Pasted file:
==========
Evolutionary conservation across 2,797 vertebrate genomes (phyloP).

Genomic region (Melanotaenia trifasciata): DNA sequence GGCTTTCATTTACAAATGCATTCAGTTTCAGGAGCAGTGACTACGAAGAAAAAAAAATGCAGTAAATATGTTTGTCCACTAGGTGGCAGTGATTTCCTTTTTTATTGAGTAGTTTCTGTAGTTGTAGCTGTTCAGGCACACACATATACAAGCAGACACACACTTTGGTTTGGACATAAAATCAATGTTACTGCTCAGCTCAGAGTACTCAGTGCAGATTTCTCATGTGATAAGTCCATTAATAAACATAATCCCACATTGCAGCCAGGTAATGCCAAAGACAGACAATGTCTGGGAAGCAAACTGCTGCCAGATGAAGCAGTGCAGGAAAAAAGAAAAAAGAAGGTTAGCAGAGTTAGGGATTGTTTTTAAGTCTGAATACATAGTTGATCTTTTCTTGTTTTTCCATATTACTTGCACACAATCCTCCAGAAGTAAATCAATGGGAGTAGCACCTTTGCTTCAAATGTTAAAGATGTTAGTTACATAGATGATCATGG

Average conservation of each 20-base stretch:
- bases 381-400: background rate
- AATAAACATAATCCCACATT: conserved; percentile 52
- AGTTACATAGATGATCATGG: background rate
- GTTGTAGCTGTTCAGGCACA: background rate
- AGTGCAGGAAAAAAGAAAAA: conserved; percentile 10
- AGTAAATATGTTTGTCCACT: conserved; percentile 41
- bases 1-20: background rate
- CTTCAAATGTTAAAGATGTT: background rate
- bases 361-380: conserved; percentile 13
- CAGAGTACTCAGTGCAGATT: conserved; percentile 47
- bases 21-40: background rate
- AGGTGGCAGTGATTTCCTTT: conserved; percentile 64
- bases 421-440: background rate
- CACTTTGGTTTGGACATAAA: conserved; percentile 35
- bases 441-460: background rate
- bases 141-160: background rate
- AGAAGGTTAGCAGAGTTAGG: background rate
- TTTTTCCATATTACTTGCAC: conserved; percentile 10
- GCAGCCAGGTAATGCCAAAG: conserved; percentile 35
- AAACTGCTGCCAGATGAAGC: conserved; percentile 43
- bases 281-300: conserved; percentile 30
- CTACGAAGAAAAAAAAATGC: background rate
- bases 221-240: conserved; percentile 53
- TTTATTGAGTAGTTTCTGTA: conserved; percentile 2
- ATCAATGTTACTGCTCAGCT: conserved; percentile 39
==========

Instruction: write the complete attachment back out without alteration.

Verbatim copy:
Evolutionary conservation across 2,797 vertebrate genomes (phyloP).

Genomic region (Melanotaenia trifasciata): DNA sequence GGCTTTCATTTACAAATGCATTCAGTTTCAGGAGCAGTGACTACGAAGAAAAAAAAATGCAGTAAATATGTTTGTCCACTAGGTGGCAGTGATTTCCTTTTTTATTGAGTAGTTTCTGTAGTTGTAGCTGTTCAGGCACACACATATACAAGCAGACACACACTTTGGTTTGGACATAAAATCAATGTTACTGCTCAGCTCAGAGTACTCAGTGCAGATTTCTCATGTGATAAGTCCATTAATAAACATAATCCCACATTGCAGCCAGGTAATGCCAAAGACAGACAATGTCTGGGAAGCAAACTGCTGCCAGATGAAGCAGTGCAGGAAAAAAGAAAAAAGAAGGTTAGCAGAGTTAGGGATTGTTTTTAAGTCTGAATACATAGTTGATCTTTTCTTGTTTTTCCATATTACTTGCACACAATCCTCCAGAAGTAAATCAATGGGAGTAGCACCTTTGCTTCAAATGTTAAAGATGTTAGTTACATAGATGATCATGG

Average conservation of each 20-base stretch:
- bases 381-400: background rate
- AATAAACATAATCCCACATT: conserved; percentile 52
- AGTTACATAGATGATCATGG: background rate
- GTTGTAGCTGTTCAGGCACA: background rate
- AGTGCAGGAAAAAAGAAAAA: conserved; percentile 10
- AGTAAATATGTTTGTCCACT: conserved; percentile 41
- bases 1-20: background rate
- CTTCAAATGTTAAAGATGTT: background rate
- bases 361-380: conserved; percentile 13
- CAGAGTACTCAGTGCAGATT: conserved; percentile 47
- bases 21-40: background rate
- AGGTGGCAGTGATTTCCTTT: conserved; percentile 64
- bases 421-440: background rate
- CACTTTGGTTTGGACATAAA: conserved; percentile 35
- bases 441-460: background rate
- bases 141-160: background rate
- AGAAGGTTAGCAGAGTTAGG: background rate
- TTTTTCCATATTACTTGCAC: conserved; percentile 10
- GCAGCCAGGTAATGCCAAAG: conserved; percentile 35
- AAACTGCTGCCAGATGAAGC: conserved; percentile 43
- bases 281-300: conserved; percentile 30
- CTACGAAGAAAAAAAAATGC: background rate
- bases 221-240: conserved; percentile 53
- TTTATTGAGTAGTTTCTGTA: conserved; percentile 2
- ATCAATGTTACTGCTCAGCT: conserved; percentile 39